Embracing Disruption

Unlocking the power of AI - the China way

China’s AI focus is less on becoming a global leader in large scale generative AI models and more on practical AI applications.

Key takeaways

  • The recently concluded National People’s Congress focused on China’s high technology drive as a top priority.
  • China’s AI focus is less on becoming a global leader in large scale generative AI models and more on practical AI applications.
  • We see a diverse range of opportunities where companies can benefit both directly and indirectly from China’s sustained investments into digital technologies and AI.
A new buzzword in China

When China’s government laid out its top priorities for 2024 at the National People’s Congress (NPC) in early March, promoting economic growth did not get the top position. Instead, top spot went to a call to develop “new productive forces”, a relatively new slogan that symbolizes China’s high technology drive.

As China looks to move away from an economic growth model based on property and infrastructure, the importance of technological progress and innovation has for some time been a consistent theme in China’s official rhetoric.

Indeed, attempts by the US to contain China’s technological development by imposing tariffs and sanctions has only intensified the urgency for China to rely less on imported technologies.

What makes the term “new productive forces” more eye-catching, however, is that it goes beyond the pursuit of technological selfsufficiency. The new emphasis is to make China an outright leader in technologies of the future.

Figure 1: Industries of the Future
Figure 1: Industries of the Future

Source: Gavekal, China Ministry of Industry and Information
Technology, 6 March 2024

As the official communique from the Central Economic Work Conference held in December put it, “We will promote industrial innovation through technological innovation, especially by using ground-breaking and cutting-edge technologies to foster new industries, new models and growth drivers, and develop new productive forces.”

This is therefore likely to lead to a greater focus on futuristic technologies, including areas such as humanoid robots, nuclear and hydrogen energy, industrial internet and next-generation mobile telecoms.

China‘s AI ambitions

Over the last year the artificial intelligence boom has appeared to be passing China by, at least when looking at share price performance. Chinese AI-related stocks have lagged well behind the so-called Magnificent 7, for example. This is mainly because there is no Chinese equivalent of Nvidia (a company selling high-performance computing hardware), nor a peer of Microsoft on the software side.

However, this subdued share price performance masks a high level of investment and a significant commitment of resources in AI. Chinese companies have, for example, been active participants in the global race to develop larger-scale generative AI models.

In our view, the Chinese models have improved quickly in a relatively short period of time. Established large companies like Baidu and Alibaba have been leading the way. However, there is still a gap to the quality of global leading models. And while this gap may well continue to close, it will be challenging for China to take the lead any time soon, given the US sanctions which are limiting access to high-performance semiconductors, and thus to the computing power that is required to develop such models.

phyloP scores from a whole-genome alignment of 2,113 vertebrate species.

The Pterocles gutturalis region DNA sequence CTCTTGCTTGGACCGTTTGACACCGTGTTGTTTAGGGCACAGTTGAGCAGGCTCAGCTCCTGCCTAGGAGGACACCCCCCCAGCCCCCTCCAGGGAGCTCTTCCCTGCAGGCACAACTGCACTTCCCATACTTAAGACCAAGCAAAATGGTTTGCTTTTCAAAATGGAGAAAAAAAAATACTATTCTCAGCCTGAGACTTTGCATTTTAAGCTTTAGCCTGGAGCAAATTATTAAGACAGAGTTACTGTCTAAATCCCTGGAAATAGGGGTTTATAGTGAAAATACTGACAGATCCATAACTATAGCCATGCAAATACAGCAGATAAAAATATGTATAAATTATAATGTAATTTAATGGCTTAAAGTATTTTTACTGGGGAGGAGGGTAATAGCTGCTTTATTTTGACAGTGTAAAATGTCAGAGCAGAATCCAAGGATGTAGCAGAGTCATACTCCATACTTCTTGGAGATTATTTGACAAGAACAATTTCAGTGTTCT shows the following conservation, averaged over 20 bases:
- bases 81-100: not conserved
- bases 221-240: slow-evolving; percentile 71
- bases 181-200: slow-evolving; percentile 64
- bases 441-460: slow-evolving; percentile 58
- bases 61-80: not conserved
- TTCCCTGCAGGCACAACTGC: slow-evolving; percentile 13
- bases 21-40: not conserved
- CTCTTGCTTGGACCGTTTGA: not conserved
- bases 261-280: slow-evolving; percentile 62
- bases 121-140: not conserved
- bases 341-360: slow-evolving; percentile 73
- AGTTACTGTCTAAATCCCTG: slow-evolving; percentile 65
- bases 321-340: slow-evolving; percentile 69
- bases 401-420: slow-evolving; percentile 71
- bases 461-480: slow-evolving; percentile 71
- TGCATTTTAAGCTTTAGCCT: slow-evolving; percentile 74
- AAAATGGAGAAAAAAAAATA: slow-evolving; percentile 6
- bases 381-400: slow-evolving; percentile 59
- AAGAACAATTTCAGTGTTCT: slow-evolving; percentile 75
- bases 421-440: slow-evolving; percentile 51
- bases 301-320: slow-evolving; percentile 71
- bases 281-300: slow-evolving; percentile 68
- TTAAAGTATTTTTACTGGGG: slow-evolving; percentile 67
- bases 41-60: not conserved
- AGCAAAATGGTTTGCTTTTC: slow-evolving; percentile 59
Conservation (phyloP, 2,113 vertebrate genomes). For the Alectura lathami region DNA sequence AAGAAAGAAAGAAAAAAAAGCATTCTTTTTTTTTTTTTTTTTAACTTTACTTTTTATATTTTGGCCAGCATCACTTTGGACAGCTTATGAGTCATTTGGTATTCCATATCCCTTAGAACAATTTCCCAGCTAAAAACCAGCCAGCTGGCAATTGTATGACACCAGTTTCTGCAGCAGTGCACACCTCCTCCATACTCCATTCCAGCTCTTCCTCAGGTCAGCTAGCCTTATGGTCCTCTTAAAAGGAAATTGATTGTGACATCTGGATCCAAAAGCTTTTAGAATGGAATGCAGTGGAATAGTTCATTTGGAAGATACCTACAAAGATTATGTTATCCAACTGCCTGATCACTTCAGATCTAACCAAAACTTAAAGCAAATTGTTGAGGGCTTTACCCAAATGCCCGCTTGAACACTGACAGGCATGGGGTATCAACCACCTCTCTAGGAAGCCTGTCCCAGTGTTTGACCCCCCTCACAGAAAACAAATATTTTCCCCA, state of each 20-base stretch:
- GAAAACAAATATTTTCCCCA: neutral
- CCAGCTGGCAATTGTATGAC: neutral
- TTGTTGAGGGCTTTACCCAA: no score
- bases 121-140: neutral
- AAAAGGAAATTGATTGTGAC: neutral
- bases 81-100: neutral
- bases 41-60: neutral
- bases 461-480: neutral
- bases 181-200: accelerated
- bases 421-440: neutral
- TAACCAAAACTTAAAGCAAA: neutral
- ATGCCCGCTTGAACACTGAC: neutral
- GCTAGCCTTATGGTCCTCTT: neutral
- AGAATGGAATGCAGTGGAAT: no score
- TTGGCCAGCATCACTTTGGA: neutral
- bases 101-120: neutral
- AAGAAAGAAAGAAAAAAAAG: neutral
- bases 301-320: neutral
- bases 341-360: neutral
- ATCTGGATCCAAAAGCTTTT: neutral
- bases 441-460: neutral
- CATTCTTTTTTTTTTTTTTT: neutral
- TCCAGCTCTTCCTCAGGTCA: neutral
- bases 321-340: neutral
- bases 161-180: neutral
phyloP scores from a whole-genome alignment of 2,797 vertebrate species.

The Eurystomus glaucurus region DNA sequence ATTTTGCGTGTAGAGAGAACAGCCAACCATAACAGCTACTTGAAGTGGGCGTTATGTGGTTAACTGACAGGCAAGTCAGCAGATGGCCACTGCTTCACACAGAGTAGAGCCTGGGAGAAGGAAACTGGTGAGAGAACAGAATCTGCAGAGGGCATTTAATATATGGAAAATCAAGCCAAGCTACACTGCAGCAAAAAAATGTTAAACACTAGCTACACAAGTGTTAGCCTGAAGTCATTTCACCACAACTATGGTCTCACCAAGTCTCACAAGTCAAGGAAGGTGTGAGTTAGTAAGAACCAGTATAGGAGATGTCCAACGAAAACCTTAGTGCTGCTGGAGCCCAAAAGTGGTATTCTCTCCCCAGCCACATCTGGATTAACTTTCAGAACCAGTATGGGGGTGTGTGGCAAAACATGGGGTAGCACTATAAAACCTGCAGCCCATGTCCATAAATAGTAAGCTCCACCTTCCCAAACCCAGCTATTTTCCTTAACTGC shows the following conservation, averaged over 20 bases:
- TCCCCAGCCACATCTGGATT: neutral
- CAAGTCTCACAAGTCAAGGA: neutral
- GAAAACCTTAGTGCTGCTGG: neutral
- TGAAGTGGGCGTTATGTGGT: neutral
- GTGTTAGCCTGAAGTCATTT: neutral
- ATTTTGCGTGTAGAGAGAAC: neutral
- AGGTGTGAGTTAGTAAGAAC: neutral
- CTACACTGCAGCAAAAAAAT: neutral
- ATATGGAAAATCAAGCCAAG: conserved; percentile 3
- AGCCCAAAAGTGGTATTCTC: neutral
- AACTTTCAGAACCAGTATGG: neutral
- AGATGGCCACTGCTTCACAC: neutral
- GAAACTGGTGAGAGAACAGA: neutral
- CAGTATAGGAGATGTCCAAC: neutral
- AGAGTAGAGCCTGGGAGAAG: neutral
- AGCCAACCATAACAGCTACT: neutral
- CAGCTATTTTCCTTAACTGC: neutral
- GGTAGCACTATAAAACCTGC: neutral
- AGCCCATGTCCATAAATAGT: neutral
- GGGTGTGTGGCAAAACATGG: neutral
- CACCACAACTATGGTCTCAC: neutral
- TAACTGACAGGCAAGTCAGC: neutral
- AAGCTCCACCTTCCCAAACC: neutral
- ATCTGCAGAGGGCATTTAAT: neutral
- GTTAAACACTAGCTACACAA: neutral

Figure 2: Bloomberg Magnificent 7 vs CSI Artificial Intelligence (Index total return, USD)
Figure 2: Bloomberg Magnificent 7 vs CSI Artificial Intelligence (Index total return, USD)

Source: Bloomberg as at 27 March 2024

Looking ahead

China’s technological advantage will probably come more from practical AI applications, which are able to use ‘sufficiently good’ generative AI models. Just as Chinese companies have a track record of developing hugely popular super-apps such as WeChat (Tencent’s social media platform), so a potentially big growth driver is the application of AI expertise in developing new consumer-focused products that can leverage China’s huge domestic market.

And at this early stage of AI development, there is also a range of interesting opportunities in Chinese companies that are providing much needed infrastructure including diverse areas such as AI servers, thermal control systems and data transmission technology.

AI applications in China – case studies

China’s equivalent of Google, focused on the search industry and AI initiatives. An established and widely used search engine in China. Baidu generates most of its revenue from advertising services. These are on the path of recovery as the economic situation stabilises. As a pioneer in the AI industry, Baidu has rolled out a product comparable to ChatGPT called Ernie Bot and is exploring ways to improve monetization.


China’s largest home appliance company, regularly ranked among the Fortune Global 500, Midea is transforming from a conventional producer of airconditioners and fridges to a full-scale intelligent manufacturer. Driven by digital technologies and AI, the company is improving products, boosting sales and promoting after-sales services with the support of big data technology.


China’s largest online travel agency has released an advanced AI travel assistant, integrated into the company’s mobile app. Users can craft bespoke itineraries, make instant bookings and deliver rapid and personalized responses. AI looks set to play a pivotal role in reshaping the travel industry.

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